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News of the Weird

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In New York City Donna Goldberg recently opened Organized Student, a consulting service that advises children and teenagers (for $85 to $125 per hour) on how to clean up their rooms. Said a ninth-grade client interviewed by the New York Times, "I try to keep going by myself, but I can't do it."

The Entrepreneurial Spirit

A company in Gierloz, Poland, earlier this year opened a resort on the grounds of Wolf's Lair, which was Adolf Hitler's Nazi headquarters from 1942 to 1945. The company's president said, "Let the historians ponder [the irony]." A German newspaper called the resort, which attracts as many as 5,000 tourists a day, a "Nazi Disneyland."

To meet a new fashion demand, the Los Angeles company Rusk recently introduced a product that gives clean hair the look and feel of hair that "hasn't been washed in three days."

The New York Post reported in June that Manhattan gang leaders were selling drug dealers exclusive rights to certain street corners in Harlem for as much as $1 million.

The authors of the recent book Crossing Antarctica report that many of the 5,000 tourists who fly in annually purchase as souvenirs of their visit articles that arrived on the same flight they did.

In October the Swallows Hotel in Gateshead, England, offered 11 chronic snorers a free night's stay so that it could test the rooms' soundproofing. The hotel staff tape-recorded the sounds coming from the rooms and awarded the loudest snorer a prize.

Recent new products include sake with the consistency of a 7-Eleven Slurpee; Ren and Stimpy dolls, which break wind when their stomachs are squeezed; frozen microwave dinners (including baked lamb) for dogs; and trading cards imprinted with the actual, but inactive, DNA of famous people sealed inside a hologram (from StarGene of San Rafael, California).

Eww, Gross!

After police pulled over Kevin Temple, 35, in a routine traffic stop in Bronson, Florida, in October, a police dog sniffing the trunk became agitated. In the trunk and backseat officers found 48 rattlesnakes, 45 nonpoisonous snakes, 67 scorpions, several tarantulas and small lizards, a Gila monster, and a parrot. Temple said they were just pets.

A South Korean professor and a Buddhist monk made arrangements in September to repatriate the noses of 2,000 Koreans slain by invading Japanese soldiers in the 17th century. The noses had been taken to Japan as proof of their victory and preserved in a tomb.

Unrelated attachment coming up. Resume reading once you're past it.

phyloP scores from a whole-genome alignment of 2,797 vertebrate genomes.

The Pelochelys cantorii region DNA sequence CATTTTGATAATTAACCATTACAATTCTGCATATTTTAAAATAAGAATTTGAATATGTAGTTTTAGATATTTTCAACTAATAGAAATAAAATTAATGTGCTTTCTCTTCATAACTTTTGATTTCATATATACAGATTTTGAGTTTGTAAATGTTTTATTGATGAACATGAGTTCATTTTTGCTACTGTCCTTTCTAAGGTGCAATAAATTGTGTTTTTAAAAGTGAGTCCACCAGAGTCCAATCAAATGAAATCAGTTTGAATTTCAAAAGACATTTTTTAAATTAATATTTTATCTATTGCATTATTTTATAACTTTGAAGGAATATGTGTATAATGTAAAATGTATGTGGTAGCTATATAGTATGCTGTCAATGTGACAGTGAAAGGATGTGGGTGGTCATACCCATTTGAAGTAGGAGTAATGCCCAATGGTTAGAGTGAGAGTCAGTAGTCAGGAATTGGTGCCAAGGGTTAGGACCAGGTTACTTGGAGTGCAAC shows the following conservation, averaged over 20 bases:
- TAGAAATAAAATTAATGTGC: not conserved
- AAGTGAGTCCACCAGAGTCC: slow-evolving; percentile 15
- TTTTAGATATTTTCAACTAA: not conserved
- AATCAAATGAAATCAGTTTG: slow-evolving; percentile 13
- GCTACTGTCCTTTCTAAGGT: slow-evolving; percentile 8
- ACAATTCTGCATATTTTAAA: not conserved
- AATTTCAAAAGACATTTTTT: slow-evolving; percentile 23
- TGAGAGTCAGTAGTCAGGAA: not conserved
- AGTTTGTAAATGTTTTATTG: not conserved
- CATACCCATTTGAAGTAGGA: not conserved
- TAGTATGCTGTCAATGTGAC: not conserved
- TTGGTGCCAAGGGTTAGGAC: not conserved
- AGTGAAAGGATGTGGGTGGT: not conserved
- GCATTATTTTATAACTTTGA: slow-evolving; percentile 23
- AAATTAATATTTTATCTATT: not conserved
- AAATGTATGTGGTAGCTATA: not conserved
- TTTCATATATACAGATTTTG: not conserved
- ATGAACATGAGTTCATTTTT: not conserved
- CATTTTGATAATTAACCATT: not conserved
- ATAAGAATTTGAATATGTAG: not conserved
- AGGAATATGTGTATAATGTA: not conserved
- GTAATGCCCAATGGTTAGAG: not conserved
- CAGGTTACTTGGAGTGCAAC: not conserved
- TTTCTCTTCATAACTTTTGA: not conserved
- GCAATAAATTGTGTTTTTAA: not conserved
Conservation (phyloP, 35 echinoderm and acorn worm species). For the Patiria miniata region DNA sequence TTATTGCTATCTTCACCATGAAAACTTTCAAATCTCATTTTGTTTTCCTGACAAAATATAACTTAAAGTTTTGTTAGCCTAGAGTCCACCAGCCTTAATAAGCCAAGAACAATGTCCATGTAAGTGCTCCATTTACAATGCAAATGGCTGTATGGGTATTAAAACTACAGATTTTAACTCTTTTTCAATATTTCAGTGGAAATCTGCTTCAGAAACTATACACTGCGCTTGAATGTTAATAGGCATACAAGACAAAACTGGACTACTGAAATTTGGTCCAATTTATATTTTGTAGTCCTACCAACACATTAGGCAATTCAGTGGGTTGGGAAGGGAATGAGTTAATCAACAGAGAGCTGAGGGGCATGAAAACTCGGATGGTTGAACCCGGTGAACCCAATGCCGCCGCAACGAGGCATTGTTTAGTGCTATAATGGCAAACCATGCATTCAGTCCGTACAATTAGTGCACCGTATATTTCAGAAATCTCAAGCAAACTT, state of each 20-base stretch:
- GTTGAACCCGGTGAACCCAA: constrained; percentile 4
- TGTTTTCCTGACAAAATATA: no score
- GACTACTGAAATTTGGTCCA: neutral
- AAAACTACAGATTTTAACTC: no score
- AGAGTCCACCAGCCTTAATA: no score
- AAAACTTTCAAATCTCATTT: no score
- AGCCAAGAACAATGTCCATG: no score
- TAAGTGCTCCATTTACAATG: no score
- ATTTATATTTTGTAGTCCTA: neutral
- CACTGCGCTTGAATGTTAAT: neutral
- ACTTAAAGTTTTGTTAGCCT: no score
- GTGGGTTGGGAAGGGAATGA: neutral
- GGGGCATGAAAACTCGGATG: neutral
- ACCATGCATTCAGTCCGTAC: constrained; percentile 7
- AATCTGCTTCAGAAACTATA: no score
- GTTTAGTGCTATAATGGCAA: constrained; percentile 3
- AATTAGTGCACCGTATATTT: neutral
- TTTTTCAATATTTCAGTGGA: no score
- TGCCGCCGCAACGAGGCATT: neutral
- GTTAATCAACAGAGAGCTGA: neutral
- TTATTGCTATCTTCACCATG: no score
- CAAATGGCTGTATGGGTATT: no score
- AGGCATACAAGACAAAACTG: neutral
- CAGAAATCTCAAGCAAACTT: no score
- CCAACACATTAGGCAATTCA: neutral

In September the body of a man shot to death and tied to a heavy beam was pulled from a river near Topeka, Kansas. Investigators believe the murderer intended to hamper identification efforts by removing most of the tattoos and pulling all the teeth from the victim's body.

In October biologists at China's Northwest University in Xi'an reported finding a 77-pound slime ball floating on a river in Shaanxi province. According to the scientists, the pure white fungus gained 22 pounds in the first three days the scientists observed it and has the ability to move across the ground on its own.

Three maintenance workers in Alexandria, Indiana, fixed a massive street-flooding problem in October when they pulled a 200-pound hair ball from a manhole. Said one of the men, "We thought we had a goat."

Inexplicable

Among the topics addressed by the sheriff's department etiquette book for deputies in San Bernardino County, California, are the proper procedure for eating a banana (break it into pieces and eat it with a salad fork), buffet etiquette (don't load your plate and don't put food back after you take it), and fashion tips (no cowboy hats, white sport coats, or safari jackets).

Least Competent Person

A 38-year-old man was hospitalized in Princeton, West Virginia, in October with gunshot wounds. He had been drinking beer and shot himself three times--as he attempted to clean each of his three guns. He said the first shot didn't hurt, the second "stung a little," and the third "really hurt," prompting him to call an ambulance.

Undignified Deaths

In September David Wayne Godin, 22, drowned near Dartmouth, Nova Scotia, when his vehicle plunged into a lake as he was returning from his bachelor party. Attached to Godin's leg, courtesy of friends at the party, was an authentic ball and chain.

Art accompanying story in printed newspaper (not available in this archive): illustration/Shawn Belschwender.

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